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Parents unsettled in dealing with Dr. Google

Although Swiss mothers and fathers make intensive use of digital child health guides, they are very uncertain about how to deal with them. Moreover, according to a ZHAW study, information from the Internet has no significant influence on the interaction between parents and the medical profession.

Monday 26 August, 2019

With a scratch in the neck, a reddened place at the upper arm or a pinch in the back, it is only a handle away: Doctor Google. Countless websites, forums, apps and social networks also offer advice for parents who want to find out about their child’s health and development. The ZHAW has now surveyed around 750 German-speaking parents of children aged between 0 and 24 months online and conducted focus group interviews with a selection of the parents and doctors surveyed. The ZHAW study, financed by the Käthe-Zingg-Schwichtenberg Foundation/SAMW, shows that the ZHAW study has been successful: More than 90 percent of parents use digital media to inform themselves about their child’s health and development. Primary sources are search engines and specific parent websites (47 percent). Social media (6 per cent) and apps (8 per cent), on the other hand, are used rather little. “In this respect, the results differ from other countries in which apps and social media play a much greater role,” says Julia Dratva, head of the study at the ZHAW Department of Health.

Personal exchange is the most important source

Although they are widely used, digital media have not yet replaced the “classic” information channels: print media, for example, have a similarly high usage rate – with parents mainly resorting to books. Around 31 percent of digital media users also consult books. As the study shows, however, social contacts are still the most frequent source of information. For example, all participants in the survey exchanged information with at least one person on topics relating to child health and development. This exchange can take place informally with family, friends or acquaintances and formally with paediatricians. Personal exchange is also the first choice of the “Digital Natives” for obtaining information. Around 50 percent consult friends and acquaintances and around 60 percent ask the family for advice.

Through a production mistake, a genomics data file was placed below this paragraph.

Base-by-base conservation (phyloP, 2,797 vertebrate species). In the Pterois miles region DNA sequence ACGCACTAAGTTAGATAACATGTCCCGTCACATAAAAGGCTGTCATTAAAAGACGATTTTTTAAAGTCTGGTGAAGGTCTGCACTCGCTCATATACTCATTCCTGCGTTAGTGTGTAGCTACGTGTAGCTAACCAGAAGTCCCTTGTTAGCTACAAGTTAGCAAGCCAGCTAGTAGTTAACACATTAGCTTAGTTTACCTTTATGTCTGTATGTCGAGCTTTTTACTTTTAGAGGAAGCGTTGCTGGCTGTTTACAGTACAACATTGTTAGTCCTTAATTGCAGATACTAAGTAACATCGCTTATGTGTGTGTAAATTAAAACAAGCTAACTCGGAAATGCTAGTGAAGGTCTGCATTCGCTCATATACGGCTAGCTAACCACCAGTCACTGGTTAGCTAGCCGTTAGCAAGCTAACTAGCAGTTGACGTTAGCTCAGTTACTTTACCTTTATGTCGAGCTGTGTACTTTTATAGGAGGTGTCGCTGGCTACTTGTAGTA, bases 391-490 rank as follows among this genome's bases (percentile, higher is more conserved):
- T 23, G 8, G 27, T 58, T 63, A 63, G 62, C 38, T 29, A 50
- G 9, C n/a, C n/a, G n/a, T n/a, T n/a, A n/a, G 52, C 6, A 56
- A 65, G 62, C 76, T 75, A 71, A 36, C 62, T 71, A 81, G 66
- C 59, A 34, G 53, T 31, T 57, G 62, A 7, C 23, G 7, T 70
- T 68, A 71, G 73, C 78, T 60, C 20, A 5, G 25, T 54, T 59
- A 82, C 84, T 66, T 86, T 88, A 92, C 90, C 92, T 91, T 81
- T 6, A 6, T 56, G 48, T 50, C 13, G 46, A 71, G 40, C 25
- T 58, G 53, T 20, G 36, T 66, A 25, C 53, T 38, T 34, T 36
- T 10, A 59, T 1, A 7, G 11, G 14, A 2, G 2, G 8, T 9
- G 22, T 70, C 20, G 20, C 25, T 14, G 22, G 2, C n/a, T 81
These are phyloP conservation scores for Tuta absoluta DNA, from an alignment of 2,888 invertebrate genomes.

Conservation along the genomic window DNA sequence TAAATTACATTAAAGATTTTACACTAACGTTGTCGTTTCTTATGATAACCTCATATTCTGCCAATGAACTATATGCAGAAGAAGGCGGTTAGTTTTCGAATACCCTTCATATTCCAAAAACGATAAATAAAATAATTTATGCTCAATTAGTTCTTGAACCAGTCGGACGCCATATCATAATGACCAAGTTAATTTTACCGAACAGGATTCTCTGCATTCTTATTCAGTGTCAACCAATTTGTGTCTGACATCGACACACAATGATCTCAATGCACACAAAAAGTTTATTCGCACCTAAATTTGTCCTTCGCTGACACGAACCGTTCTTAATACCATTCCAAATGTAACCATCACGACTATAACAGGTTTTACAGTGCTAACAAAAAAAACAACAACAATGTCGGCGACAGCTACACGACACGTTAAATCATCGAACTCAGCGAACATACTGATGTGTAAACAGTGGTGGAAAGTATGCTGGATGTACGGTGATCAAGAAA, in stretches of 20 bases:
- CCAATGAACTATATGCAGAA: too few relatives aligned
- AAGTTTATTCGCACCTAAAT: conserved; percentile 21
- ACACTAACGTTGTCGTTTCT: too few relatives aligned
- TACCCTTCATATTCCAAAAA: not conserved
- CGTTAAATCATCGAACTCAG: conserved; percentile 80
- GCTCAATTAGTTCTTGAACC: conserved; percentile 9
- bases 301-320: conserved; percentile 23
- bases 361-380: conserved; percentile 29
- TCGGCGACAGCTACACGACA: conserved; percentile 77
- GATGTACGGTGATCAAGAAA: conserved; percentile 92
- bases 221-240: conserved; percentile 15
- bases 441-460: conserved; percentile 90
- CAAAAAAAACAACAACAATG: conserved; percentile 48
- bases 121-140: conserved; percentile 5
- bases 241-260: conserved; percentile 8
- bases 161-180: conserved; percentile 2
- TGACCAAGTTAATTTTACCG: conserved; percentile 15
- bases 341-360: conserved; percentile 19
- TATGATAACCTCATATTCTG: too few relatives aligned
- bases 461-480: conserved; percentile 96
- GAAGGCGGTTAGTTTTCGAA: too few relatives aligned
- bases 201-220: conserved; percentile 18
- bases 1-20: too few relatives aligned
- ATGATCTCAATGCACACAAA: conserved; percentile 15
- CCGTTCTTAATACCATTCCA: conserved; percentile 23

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Sceptical about online sources

Parents inform themselves online mainly about general health topics. Digital media also serve as a first orientation if something cannot be classified at all. In minor cases, “grandmother” recipes are also researched. “In the case of an acute illness of the child, however, digital information channels are consulted significantly less,” says Julia Dratva. This is probably also due to a lack of confidence in digital media. For example, 90 percent of parents believe that the information found on the Internet is “only sometimes” true. Two-thirds also try to check the trustworthiness of the source. Only about half said they could understand and assess the information from the Internet. “Parents eliminate the uncertainty in dealing with digital media by ultimately contacting a specialist,” says the ZHAW researcher.

Parents want guidance

Approximately half of parents consult digital media before visiting a paediatrician. They consult about general health issues, alternative and medical treatment options. More than a quarter use online guides after a visit to the doctor, where the exchange with other parents and personal testimonials are also the focus. Some also consult the web because they receive too little or contradictory information from their family doctor or to find alternative therapy options. Although digital guidebooks are used for a second opinion, they have no significant influence on the interaction between parents and the medical profession. “Although medical advice is supplemented or checked using digital information, it still has more weight in health decisions,” explains Julia Dratva. In addition, parents want more guidance in dealing with digital media shortages because of their insecurity.

“The potential of digital information retrieval could be better exploited,” says the ZHAW researcher. However, this requires improved digital media and health literacy as well as understandable, high-quality and scientifically based digital information on children’s health. “If parents are given a more active role in decision-making in this way, this would ultimately also relieve the burden on the health care system,” Dratva is convinced.

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Christina Cherry
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